A characterful cheese in name and nature from Jumi Cheese
There is a reassuring consistency to the names of cheeses: an evocation of place, of peaceful rurality, family or heritage. Their characters may vary hugely—the people and creatures that produced them as many as they are diverse—but there is across the board a certain romanticism to their name.
Not so Dr 65: a hard cheese from Switzerland made—unusually—from sheep’s milk, despite its being definitively cow country. Its name seems incongruous among the emmental and schlossbergers at Jumi Cheese—until you remember its producers, cheesemakers Jurg Wyss and Mike Glauser, who have invited mad scientist comparisons before. Last summer their ‘brain’ cheese, an accident turned best-selling blue, hit national headlines for its thick mould, powerful flavour and resemblance to cerebral matter. Dr 65 is no brain cheese: it’s hard, crystalline and dry in texture—but its eccentricity is by no means confined to its name.
For one thing, this is an old cheese. Really old. “This was made in 2015,” says Jumi’s manager, Marcello, gesturing. “The 65 refers to the number of days it spends in the cellar.” In the cellar it’s pierced with peppercorns, imbuing the cheese with piquant flavour. After the requisite 65 days have passed, it is transferred to Jurg and Mike’s maturing rooms to be rubbed with a special oil. It remains there for three to four years, being periodically oiled and turned over until it is ready. “It is a special cheese because it has such a long, careful process,” says Marcello, “and because it is made with two different sheep’s milks: the German ostfrisian sheep and one the French lacaune.”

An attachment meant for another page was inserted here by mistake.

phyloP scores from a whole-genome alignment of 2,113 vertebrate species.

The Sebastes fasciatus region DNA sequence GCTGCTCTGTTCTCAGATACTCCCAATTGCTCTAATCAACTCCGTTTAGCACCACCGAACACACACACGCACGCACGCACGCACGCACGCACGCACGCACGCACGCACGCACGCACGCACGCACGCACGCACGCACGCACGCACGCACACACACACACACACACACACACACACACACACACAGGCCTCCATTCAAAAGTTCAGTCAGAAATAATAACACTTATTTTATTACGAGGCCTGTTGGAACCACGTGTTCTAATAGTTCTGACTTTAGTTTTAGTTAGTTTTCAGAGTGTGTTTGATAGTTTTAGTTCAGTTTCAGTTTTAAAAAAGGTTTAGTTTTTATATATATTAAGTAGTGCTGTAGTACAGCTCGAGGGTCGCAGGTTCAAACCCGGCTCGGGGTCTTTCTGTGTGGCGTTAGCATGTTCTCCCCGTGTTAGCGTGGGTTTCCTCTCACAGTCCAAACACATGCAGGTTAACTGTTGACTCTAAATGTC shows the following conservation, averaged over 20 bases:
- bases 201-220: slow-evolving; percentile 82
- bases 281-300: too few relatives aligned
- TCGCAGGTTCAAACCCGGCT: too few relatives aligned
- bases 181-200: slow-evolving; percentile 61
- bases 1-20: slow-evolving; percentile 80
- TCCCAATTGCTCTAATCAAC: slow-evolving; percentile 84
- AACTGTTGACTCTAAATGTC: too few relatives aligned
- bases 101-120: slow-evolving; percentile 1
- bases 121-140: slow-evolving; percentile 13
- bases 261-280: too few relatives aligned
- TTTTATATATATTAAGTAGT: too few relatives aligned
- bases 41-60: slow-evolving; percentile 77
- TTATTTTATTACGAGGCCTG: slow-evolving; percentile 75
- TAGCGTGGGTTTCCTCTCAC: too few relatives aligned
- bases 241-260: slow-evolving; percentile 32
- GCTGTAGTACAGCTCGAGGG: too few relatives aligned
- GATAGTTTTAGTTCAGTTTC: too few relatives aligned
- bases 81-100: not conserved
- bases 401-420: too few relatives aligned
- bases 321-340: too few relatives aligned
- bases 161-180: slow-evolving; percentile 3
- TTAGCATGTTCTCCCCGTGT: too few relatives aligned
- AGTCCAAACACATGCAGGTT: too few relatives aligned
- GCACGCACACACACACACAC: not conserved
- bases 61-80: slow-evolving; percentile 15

The result is an intense, sharp-sweet, parmesan like number that is “a bit aniseedy. A bit nutty,” says Marcello. It’s manchego for grown-ups: a sheep’s cheese in wolf’s clothes. It’s a tad eye-watering on its own—the perfect gift for a hardcore cheese fan—but perfect on pasta, says Marcello. Pair with a glass of red wine, and some kind of science fiction film.